“It’s like, ‘We’ll never see each other again, so I can bare my soul,’ ” Scalfani said. “They took the time, and it was just special.”

She looks forward to putting on the Century Girl suit that always made her feel stylish.

“It’s like being able to turn the clock back,” she said.

See a YouTube presentation featuring Joan Jennings Scalfani in Grand Central Terminal

Comments o Mark Tomlonson’s History of NY Central

July 21, 1958 The New York Central begins carrying mail between Chicago and Detroit in special “Flexi-Van” containers. The vans designated for mail are equipped with side doors. “Flexi-Van” service is expended to Boston and St. Louis.
Comment: Too little and too late.

July 22, 1920 William K. Vanderbilt dies. His son, Harold S. Vanderbilt inherits half of his father’s fortune and takes the family seat on the New York Central Board.
Comment: See the story on Robert Young taking over the NY Central from the Vanderbilts: https://penneyandkc.wordpress.com/robert-r-young/

July 22, 1942 The United States begins compulsory civilian gasoline rationing due to World War II. The rationing will cause rail ridership, which has been in a steady decline since 1916, to markedly increase. This increase will cause many railroads to invest heavily in new passenger equipment after the war.
Comment: AGAIN, Too little and too late.

July 23, 1966 In a combination publicity stunt and test of how track functions under high speeds, a New York Central jet powered Rail Diesel Car hits 183.85 mph near Stryker, OH. Some of the data obtained from the test will be used in the design of the Metroliners.

July 20, 1906 The New York Central & Hudson River Railroad tests the first electric locomotives in New York City.
Comment: They were first tested just West of Schenectady in Scotia, NY

July 20, 1948 The Chicago Railroad Fair opens to celebrate the 100th Anniversary of Chicago railroads.
Comment: See full story on rail fair:
https://penneyandkc.wordpress.com/chicago-rail-fair/

July 17, 1938 The Wheeling & Lake Erie ends passenger service.

July 17, 1957 The New Haven and the New York Central test EMD’s FL-9 locomotive, capable of running from its own diesel prime movers or from a third rail.
Comment: New Haven liked them and bought; then they ended up on NY Central

July 17, 1957 The New York Central ends its “Travel Tailored Schedules”, returning to head-end equipment leading long, slow trains. Alfred J. Perlman has designed the new policy to drive away passengers and make train discontinuance easier.
Comment: Nobody likes “long, slow trains” especially express and mail shippers

July 15, 1979 The Kent-Barry-Eaton Connecting Railway starts operations between Grand Rapids and Vermontville on former Grand Valley/MC/NYC/PC/CR trackage. It is the first railroad in the U.S. operated by African-Americans.

July 12, 1903 The New York Central and the Rock Island open LaSalle Street Station in Chicago. The new station gives the New York Central an edge over rival Pennsylvania, still operating in an antiquated Union Station lacking in passenger amenities.
Comment: find out more on Chicago stations

July 7, 1853 The ten railroads linking Albany and Buffalo file papers with the Secretary of State of New York forming the New York Central. It becomes the largest railroad in the U.S. in terms of mileage, capitalization and net worth. (Some sources say May 17)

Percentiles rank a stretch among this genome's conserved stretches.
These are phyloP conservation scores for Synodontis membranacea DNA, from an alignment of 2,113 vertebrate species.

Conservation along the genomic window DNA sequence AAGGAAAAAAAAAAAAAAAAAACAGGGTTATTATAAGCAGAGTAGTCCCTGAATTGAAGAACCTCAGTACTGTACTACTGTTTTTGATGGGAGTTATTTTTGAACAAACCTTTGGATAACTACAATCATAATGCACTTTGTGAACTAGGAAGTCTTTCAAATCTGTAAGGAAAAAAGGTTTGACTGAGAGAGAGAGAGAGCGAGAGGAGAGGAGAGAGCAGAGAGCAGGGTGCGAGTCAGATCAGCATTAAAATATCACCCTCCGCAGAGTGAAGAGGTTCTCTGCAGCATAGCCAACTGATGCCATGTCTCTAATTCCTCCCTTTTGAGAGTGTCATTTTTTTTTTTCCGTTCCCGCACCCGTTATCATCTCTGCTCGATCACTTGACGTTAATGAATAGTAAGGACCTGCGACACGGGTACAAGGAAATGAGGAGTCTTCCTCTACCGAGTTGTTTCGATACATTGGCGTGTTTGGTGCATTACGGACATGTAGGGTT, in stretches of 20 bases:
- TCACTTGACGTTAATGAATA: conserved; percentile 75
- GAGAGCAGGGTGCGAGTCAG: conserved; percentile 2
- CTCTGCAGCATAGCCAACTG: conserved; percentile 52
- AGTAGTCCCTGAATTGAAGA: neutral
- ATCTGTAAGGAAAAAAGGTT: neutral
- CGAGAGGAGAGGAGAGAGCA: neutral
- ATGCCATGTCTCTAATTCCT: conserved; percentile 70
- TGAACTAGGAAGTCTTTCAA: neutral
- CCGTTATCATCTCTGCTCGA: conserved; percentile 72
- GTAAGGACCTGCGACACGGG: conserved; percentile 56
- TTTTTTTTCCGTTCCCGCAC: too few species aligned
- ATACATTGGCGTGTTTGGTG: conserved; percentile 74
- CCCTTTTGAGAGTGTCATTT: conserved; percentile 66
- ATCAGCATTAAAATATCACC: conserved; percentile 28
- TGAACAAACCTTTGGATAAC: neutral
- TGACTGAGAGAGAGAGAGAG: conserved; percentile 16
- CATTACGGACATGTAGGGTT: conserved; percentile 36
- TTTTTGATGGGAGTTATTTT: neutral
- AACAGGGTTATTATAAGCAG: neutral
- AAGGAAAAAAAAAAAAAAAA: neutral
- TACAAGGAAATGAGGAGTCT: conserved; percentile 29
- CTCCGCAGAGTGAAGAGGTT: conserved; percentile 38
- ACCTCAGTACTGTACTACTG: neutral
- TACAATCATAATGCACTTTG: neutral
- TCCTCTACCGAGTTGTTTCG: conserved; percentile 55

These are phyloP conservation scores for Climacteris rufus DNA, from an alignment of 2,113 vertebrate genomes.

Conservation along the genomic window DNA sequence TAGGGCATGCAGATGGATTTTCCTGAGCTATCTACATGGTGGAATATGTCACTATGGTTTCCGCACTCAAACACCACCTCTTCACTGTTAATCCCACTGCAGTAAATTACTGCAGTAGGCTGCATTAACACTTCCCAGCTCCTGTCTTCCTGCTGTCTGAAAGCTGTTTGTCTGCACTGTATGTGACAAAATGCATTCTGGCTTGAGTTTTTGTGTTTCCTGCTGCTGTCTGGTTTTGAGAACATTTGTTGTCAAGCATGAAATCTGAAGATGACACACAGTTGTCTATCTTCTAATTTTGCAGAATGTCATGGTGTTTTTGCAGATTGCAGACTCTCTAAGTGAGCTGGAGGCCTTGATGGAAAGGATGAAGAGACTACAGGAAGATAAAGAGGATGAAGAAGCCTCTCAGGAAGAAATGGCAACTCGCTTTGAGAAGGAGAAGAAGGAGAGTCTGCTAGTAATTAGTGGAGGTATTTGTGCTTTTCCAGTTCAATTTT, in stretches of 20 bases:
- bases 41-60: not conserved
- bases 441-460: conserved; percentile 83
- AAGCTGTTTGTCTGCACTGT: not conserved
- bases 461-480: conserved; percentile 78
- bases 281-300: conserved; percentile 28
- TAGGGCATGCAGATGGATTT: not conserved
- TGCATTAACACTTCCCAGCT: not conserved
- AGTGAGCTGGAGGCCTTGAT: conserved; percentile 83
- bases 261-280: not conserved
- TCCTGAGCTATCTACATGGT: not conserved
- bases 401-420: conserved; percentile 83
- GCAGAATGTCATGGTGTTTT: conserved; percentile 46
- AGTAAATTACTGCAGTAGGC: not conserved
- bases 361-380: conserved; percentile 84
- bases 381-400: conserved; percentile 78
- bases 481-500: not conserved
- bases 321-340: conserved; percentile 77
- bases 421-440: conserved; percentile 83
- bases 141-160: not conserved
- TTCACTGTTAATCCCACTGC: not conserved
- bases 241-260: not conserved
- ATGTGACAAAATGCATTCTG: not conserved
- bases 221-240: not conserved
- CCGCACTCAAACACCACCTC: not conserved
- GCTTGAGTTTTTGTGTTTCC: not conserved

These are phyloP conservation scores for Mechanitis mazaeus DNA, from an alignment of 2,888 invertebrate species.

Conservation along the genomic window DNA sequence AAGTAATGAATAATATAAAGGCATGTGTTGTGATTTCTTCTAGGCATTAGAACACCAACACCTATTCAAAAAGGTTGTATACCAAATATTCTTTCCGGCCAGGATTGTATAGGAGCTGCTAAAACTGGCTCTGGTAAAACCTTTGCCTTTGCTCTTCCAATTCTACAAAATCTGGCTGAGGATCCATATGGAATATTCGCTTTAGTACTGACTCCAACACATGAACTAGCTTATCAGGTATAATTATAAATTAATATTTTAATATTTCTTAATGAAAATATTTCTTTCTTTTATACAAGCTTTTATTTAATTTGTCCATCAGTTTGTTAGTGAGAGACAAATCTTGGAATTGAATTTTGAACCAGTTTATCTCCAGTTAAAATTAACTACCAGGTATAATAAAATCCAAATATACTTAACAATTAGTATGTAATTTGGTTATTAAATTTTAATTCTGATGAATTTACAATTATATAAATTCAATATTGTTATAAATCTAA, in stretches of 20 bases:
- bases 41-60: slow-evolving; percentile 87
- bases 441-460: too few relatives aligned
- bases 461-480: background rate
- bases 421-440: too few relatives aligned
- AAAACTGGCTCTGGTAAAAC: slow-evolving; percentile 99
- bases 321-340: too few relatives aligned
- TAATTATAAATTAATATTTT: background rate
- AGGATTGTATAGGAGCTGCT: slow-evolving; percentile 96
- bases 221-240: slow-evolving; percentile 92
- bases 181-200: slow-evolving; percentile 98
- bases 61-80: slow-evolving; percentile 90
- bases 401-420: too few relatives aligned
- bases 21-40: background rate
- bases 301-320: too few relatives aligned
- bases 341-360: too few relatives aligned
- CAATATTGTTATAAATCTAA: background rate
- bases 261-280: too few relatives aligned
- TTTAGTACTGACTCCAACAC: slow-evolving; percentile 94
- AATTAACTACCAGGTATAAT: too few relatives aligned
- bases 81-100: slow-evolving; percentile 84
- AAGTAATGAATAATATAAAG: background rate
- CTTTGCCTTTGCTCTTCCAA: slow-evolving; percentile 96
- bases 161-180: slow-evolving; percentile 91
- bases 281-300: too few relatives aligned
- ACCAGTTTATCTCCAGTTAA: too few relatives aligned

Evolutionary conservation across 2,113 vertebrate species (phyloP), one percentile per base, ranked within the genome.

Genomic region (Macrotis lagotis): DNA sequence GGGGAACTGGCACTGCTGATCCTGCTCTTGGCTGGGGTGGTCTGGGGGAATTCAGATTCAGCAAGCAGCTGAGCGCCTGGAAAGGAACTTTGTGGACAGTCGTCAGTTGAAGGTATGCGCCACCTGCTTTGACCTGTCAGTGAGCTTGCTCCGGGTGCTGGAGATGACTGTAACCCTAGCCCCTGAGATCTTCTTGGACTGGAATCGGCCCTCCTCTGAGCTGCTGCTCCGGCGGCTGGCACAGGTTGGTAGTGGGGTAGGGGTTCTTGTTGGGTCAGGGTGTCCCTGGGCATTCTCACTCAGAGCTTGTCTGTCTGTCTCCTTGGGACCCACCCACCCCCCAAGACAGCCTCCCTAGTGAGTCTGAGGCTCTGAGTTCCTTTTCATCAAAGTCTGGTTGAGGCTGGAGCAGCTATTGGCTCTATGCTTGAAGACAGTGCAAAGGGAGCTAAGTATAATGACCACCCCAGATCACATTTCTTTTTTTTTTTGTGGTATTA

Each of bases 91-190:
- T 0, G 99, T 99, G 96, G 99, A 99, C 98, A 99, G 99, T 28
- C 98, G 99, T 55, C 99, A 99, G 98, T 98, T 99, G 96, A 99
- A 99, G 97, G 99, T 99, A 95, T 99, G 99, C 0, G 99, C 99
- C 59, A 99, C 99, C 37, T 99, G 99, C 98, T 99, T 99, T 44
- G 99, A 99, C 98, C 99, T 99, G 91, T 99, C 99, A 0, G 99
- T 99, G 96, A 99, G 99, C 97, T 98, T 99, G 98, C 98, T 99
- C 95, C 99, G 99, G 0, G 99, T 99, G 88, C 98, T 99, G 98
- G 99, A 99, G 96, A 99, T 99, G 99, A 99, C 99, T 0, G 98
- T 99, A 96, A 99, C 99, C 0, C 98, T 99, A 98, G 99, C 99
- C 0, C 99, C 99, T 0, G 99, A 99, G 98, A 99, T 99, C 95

Comment: Read about Erastus Corning

A really tough QUIZ………How Did You Do???

We published a really tough RAILING QUIZ from 1950

https://penneyandkc.wordpress.com/the-new-york-central-railroad-in-1950/

But many readers have trouble reading the answers, AS THEY ARE PRINTED UPSIDE-DOWN.

So will reprint them for you here.

QUESTION #1: What NYC Is Concerned With Grouting?
The Answer is B (MoW)

QUESTION #2: Where Are Flagers Used?
The Answer is A (On Tracks)

QUESTION #3: How Much Does The Central Pay Other Railroads Per Day?
The Answer Is C ($1.75)

QUESTION #4: When Was The First NYCentral Diesel-Electric Put I Service?
The Answer Is C (1924)

QUESTION #5: Under The Railroad Retirement Act, How Much Does The Railroad Pay?
The Answer IS D (6%)

QUESTION #6: What Does The Central Use A REFLECTORSCOPE For?
The ANSWER IS C (FINDING FLAWS IN AXLES)

QUESTION #7: What Ranks Highest IN AAR Opinion Poll?
The Answer Is A (Personal Attention)

QUESTION #8: How Many Credit Unions Are There In The NY Central System?
The Answer Is B (32)

QUESTION #9: How Much Of The World’s Work Is Done By Machines?
The Answer Is D (94%)

QUESTION #10: How Many RAILROAD YMCAs Are Located On The NY Central System?
The Answer Is A (22)

WOW! Croton-Harmon……What A Fascinating Railroad Center!

We just updated our WebSite “NY Central Shops At Harmon

1913 saw the completion of electrification of Grand Central Terminal and the lower stretches of the Hudson and Harlem Divisions. Harmon, which is 33 miles from Grand Central Terminal, became the transfer point where electric locomotives were exchanged for steam and later diesel on through New York Central passenger trains. It also became the starting point for electric commuter service into the city.

Harmon was a New York Central-created community and came into existence because it was a logical point to be the outer limit of the electric zone. There was plenty of room as this was a requirement for an interchange point. Not only was there room for sidings and yards, but also for repair facilities. The steam engines that pulled the Great Steel Fleet to Chicago rested here. As the small, but powerful, electrics pulled in from Grand Central Terminal, the steamers quickly hooked on and took off up the Hudson.

The shops handled all servicing, inspection and repairs for all electric locomotives and MU equipment. They also handled servicing, inspection and minor repairs on steam (later diesel) in the area.

There were no third rails inside the shops. Instead, there were long 600-volt cables on reels hung from the ceiling. These were called “bugs” and were clipped to a third rail shoe when power was needed.

Harmon was basically a commuter passenger station and never developed into a transfer point. Stays were short as it only took a minute or two to change power.

Yes! A fascinating place.